Family Reunification – Applications for Parental Migration

The Irish Naturalization and Immigration Services Policy Guidelines on Family Reunification  (December 2013) refers to applications when one person (an Irish citizen or resident) seeks to sponsor a non EEA member of their family. The guidelines make specific reference to cases where the Irish citizen is a child under 18 whose parents are seeking residence in Ireland. In these cases, the guidelines state that the child is not sponsoring the parent – instead, the parent’s residency is considered to be necessary for the wellbeing of the child. The rights of the child as a citizen are most important here.

The guidelines clearly distinguish the “Zambrano” category of cases, which involve parents of a European Union citizen child (which includes an Irish citizen child) obtaining a derived right of residence under EU law due to a risk the child will be removed/excluded from the territory of the EU. This judgment can play a key consideration in some, but not all, of  “parent of Irish citizen child” cases.

According to the guidelines, a parent seeking residency in Ireland through their child must essentially prove that they will be a positive fixture in the child’s everyday life. This means that the parent will provide financial or emotional support through active involvement. However, INIS also looks at the previous actions of the parent (i.e. evidence of criminality), as well as the family’s financial situation, the family’s composition, if and why they were initially separated, and the length of the separation.

While specific financial thresholds are set out for many family reunification scenarios, the guidelines are silent on any specific threshold for the family members of Irish citizen child cases.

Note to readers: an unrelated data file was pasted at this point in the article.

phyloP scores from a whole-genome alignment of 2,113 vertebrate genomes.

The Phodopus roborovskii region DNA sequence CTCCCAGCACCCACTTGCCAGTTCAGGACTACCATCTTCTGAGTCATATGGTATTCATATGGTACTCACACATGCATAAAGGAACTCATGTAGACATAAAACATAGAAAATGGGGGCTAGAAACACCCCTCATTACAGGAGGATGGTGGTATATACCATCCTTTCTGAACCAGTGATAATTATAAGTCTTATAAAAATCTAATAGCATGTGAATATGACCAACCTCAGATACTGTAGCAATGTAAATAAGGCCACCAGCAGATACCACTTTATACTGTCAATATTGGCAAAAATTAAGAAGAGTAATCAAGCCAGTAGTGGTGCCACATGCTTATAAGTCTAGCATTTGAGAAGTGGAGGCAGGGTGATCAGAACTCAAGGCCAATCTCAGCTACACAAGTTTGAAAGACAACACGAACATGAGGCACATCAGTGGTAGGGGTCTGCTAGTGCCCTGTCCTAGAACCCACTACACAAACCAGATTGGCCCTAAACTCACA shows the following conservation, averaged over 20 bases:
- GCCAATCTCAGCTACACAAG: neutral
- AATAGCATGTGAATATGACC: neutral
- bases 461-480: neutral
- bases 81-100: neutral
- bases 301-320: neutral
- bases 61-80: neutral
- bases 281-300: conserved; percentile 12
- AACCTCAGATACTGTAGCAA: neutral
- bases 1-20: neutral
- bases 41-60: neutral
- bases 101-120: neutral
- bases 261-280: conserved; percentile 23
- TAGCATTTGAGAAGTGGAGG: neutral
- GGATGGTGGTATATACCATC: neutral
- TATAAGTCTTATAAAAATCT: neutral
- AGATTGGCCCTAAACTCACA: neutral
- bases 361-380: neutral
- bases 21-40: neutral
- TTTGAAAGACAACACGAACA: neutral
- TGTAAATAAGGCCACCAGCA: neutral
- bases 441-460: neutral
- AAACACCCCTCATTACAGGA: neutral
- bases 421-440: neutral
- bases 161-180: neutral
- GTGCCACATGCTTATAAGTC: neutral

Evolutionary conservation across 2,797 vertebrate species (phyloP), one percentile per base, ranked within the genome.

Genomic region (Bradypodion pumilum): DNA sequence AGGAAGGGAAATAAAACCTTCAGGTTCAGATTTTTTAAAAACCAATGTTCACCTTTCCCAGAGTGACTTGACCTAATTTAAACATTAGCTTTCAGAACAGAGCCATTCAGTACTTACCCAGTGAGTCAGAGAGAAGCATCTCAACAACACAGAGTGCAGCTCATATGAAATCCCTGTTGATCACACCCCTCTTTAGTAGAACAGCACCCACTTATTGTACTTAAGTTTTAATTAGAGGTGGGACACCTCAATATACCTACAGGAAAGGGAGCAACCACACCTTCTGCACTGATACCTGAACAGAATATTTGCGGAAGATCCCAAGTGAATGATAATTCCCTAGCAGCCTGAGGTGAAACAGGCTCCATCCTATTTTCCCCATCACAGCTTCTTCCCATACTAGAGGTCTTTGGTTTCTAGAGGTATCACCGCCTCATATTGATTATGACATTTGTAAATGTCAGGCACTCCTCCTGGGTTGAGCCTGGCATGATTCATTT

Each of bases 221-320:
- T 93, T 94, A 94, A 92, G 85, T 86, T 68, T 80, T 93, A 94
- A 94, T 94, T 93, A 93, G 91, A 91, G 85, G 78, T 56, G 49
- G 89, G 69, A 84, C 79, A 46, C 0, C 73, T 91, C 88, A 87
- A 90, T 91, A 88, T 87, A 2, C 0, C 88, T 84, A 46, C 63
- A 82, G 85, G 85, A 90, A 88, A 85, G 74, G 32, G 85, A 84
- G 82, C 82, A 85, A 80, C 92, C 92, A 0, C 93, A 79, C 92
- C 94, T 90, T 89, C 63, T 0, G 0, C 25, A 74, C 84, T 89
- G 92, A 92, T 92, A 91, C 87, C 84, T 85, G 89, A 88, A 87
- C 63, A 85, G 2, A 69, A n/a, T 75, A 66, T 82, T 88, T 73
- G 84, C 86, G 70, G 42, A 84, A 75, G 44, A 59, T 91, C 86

Regarding siblings of an Irish citizen child, the guidelines state each case must be looked at individually. It is however specifically stated as follows:

“a series of linked applications, seeking to bring to Ireland both parents and all siblings, on the basis of the citizenship of a single minor would seem to go beyond what is reasonable, particularly if the State would be required to provide financial support for the family”.

Therefore, cases involving a number of family members applying for visas on the basis of one Irish citizen child are not certain of being successful. Financial considerations will play an important role in the Minister’s decision.

It is also important to note that not all cases are the same. If a family lives outside Ireland and has one child who is an Irish citizen, the parents cannot claim personal rights to residency through parentage. Here, the parent would apply for admission in company of the minor child, or adult child with some mental/physical disability. If a child is Irish born, but not entitled to citizenship, then the parent cannot apply for residency based on the birthplace of the child.

From the experience of Brophy Solicitors, most long stay visa applications for parents of Irish citizen children will be granted if the applicant can prove a normal relationship with their child, and be in a position to support themselves.

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